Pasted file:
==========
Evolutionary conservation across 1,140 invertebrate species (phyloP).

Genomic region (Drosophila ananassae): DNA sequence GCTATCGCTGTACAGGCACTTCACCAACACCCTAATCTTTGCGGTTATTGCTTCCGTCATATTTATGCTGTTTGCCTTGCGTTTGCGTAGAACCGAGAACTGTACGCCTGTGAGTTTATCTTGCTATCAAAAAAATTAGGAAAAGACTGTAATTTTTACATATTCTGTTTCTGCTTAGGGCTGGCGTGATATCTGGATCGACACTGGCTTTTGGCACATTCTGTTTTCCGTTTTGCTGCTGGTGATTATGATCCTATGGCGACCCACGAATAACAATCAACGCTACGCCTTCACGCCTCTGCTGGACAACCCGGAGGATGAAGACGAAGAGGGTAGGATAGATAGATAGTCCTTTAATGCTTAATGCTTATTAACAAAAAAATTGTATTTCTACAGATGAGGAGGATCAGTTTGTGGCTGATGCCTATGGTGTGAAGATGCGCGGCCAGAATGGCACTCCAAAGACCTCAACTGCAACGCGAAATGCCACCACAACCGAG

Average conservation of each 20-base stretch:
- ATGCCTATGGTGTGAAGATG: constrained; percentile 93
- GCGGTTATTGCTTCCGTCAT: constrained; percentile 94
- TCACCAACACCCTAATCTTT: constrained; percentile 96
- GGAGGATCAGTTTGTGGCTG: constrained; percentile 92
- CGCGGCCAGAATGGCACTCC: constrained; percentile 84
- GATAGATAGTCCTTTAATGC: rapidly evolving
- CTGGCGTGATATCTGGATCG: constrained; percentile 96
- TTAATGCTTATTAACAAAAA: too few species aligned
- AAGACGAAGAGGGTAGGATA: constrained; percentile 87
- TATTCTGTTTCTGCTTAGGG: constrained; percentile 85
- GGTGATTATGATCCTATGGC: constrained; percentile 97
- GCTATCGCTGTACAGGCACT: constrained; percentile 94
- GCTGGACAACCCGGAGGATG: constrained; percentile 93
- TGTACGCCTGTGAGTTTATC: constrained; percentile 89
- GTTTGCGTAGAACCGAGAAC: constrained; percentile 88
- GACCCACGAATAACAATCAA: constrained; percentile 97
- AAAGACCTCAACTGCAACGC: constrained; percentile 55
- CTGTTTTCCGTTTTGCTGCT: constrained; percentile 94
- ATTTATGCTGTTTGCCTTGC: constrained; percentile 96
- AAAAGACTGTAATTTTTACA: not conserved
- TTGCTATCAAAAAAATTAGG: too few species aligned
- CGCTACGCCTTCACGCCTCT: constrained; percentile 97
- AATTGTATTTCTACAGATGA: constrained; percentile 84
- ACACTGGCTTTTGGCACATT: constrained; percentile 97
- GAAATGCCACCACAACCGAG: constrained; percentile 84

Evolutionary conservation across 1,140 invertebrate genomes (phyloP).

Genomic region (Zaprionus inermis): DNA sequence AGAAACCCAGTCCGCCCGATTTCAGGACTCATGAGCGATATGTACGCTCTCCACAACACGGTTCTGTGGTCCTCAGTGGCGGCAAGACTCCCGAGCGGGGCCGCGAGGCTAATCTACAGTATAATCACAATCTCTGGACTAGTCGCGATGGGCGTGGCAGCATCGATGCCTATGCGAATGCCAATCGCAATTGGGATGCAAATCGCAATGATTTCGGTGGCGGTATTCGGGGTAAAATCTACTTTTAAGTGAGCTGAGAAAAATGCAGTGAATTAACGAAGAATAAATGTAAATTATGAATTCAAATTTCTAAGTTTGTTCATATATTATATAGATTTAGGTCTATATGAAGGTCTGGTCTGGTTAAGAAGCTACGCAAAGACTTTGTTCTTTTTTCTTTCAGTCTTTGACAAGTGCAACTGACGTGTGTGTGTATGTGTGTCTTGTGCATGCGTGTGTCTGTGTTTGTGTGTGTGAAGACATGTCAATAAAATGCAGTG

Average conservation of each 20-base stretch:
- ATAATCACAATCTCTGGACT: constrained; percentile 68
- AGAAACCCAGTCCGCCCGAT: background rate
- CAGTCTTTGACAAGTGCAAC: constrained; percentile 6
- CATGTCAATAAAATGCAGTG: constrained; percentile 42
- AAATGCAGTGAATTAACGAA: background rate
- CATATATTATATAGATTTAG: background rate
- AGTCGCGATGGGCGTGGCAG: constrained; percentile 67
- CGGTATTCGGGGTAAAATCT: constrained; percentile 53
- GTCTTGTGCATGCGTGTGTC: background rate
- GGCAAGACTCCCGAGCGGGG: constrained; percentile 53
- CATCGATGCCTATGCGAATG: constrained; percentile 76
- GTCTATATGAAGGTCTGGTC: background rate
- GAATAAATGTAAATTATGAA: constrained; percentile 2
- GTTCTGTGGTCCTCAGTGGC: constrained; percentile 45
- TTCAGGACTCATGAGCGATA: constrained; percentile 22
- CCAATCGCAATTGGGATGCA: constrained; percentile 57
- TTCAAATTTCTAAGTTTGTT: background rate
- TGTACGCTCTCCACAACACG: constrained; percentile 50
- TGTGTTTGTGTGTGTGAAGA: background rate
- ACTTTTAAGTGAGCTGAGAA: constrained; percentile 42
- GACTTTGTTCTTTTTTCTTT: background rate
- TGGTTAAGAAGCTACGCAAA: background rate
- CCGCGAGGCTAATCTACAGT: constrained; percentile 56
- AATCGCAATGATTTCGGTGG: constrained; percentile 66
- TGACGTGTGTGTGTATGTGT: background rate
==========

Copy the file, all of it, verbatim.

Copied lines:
Evolutionary conservation across 1,140 invertebrate species (phyloP).

Genomic region (Drosophila ananassae): DNA sequence GCTATCGCTGTACAGGCACTTCACCAACACCCTAATCTTTGCGGTTATTGCTTCCGTCATATTTATGCTGTTTGCCTTGCGTTTGCGTAGAACCGAGAACTGTACGCCTGTGAGTTTATCTTGCTATCAAAAAAATTAGGAAAAGACTGTAATTTTTACATATTCTGTTTCTGCTTAGGGCTGGCGTGATATCTGGATCGACACTGGCTTTTGGCACATTCTGTTTTCCGTTTTGCTGCTGGTGATTATGATCCTATGGCGACCCACGAATAACAATCAACGCTACGCCTTCACGCCTCTGCTGGACAACCCGGAGGATGAAGACGAAGAGGGTAGGATAGATAGATAGTCCTTTAATGCTTAATGCTTATTAACAAAAAAATTGTATTTCTACAGATGAGGAGGATCAGTTTGTGGCTGATGCCTATGGTGTGAAGATGCGCGGCCAGAATGGCACTCCAAAGACCTCAACTGCAACGCGAAATGCCACCACAACCGAG

Average conservation of each 20-base stretch:
- ATGCCTATGGTGTGAAGATG: constrained; percentile 93
- GCGGTTATTGCTTCCGTCAT: constrained; percentile 94
- TCACCAACACCCTAATCTTT: constrained; percentile 96
- GGAGGATCAGTTTGTGGCTG: constrained; percentile 92
- CGCGGCCAGAATGGCACTCC: constrained; percentile 84
- GATAGATAGTCCTTTAATGC: rapidly evolving
- CTGGCGTGATATCTGGATCG: constrained; percentile 96
- TTAATGCTTATTAACAAAAA: too few species aligned
- AAGACGAAGAGGGTAGGATA: constrained; percentile 87
- TATTCTGTTTCTGCTTAGGG: constrained; percentile 85
- GGTGATTATGATCCTATGGC: constrained; percentile 97
- GCTATCGCTGTACAGGCACT: constrained; percentile 94
- GCTGGACAACCCGGAGGATG: constrained; percentile 93
- TGTACGCCTGTGAGTTTATC: constrained; percentile 89
- GTTTGCGTAGAACCGAGAAC: constrained; percentile 88
- GACCCACGAATAACAATCAA: constrained; percentile 97
- AAAGACCTCAACTGCAACGC: constrained; percentile 55
- CTGTTTTCCGTTTTGCTGCT: constrained; percentile 94
- ATTTATGCTGTTTGCCTTGC: constrained; percentile 96
- AAAAGACTGTAATTTTTACA: not conserved
- TTGCTATCAAAAAAATTAGG: too few species aligned
- CGCTACGCCTTCACGCCTCT: constrained; percentile 97
- AATTGTATTTCTACAGATGA: constrained; percentile 84
- ACACTGGCTTTTGGCACATT: constrained; percentile 97
- GAAATGCCACCACAACCGAG: constrained; percentile 84

Evolutionary conservation across 1,140 invertebrate genomes (phyloP).

Genomic region (Zaprionus inermis): DNA sequence AGAAACCCAGTCCGCCCGATTTCAGGACTCATGAGCGATATGTACGCTCTCCACAACACGGTTCTGTGGTCCTCAGTGGCGGCAAGACTCCCGAGCGGGGCCGCGAGGCTAATCTACAGTATAATCACAATCTCTGGACTAGTCGCGATGGGCGTGGCAGCATCGATGCCTATGCGAATGCCAATCGCAATTGGGATGCAAATCGCAATGATTTCGGTGGCGGTATTCGGGGTAAAATCTACTTTTAAGTGAGCTGAGAAAAATGCAGTGAATTAACGAAGAATAAATGTAAATTATGAATTCAAATTTCTAAGTTTGTTCATATATTATATAGATTTAGGTCTATATGAAGGTCTGGTCTGGTTAAGAAGCTACGCAAAGACTTTGTTCTTTTTTCTTTCAGTCTTTGACAAGTGCAACTGACGTGTGTGTGTATGTGTGTCTTGTGCATGCGTGTGTCTGTGTTTGTGTGTGTGAAGACATGTCAATAAAATGCAGTG

Average conservation of each 20-base stretch:
- ATAATCACAATCTCTGGACT: constrained; percentile 68
- AGAAACCCAGTCCGCCCGAT: background rate
- CAGTCTTTGACAAGTGCAAC: constrained; percentile 6
- CATGTCAATAAAATGCAGTG: constrained; percentile 42
- AAATGCAGTGAATTAACGAA: background rate
- CATATATTATATAGATTTAG: background rate
- AGTCGCGATGGGCGTGGCAG: constrained; percentile 67
- CGGTATTCGGGGTAAAATCT: constrained; percentile 53
- GTCTTGTGCATGCGTGTGTC: background rate
- GGCAAGACTCCCGAGCGGGG: constrained; percentile 53
- CATCGATGCCTATGCGAATG: constrained; percentile 76
- GTCTATATGAAGGTCTGGTC: background rate
- GAATAAATGTAAATTATGAA: constrained; percentile 2
- GTTCTGTGGTCCTCAGTGGC: constrained; percentile 45
- TTCAGGACTCATGAGCGATA: constrained; percentile 22
- CCAATCGCAATTGGGATGCA: constrained; percentile 57
- TTCAAATTTCTAAGTTTGTT: background rate
- TGTACGCTCTCCACAACACG: constrained; percentile 50
- TGTGTTTGTGTGTGTGAAGA: background rate
- ACTTTTAAGTGAGCTGAGAA: constrained; percentile 42
- GACTTTGTTCTTTTTTCTTT: background rate
- TGGTTAAGAAGCTACGCAAA: background rate
- CCGCGAGGCTAATCTACAGT: constrained; percentile 56
- AATCGCAATGATTTCGGTGG: constrained; percentile 66
- TGACGTGTGTGTGTATGTGT: background rate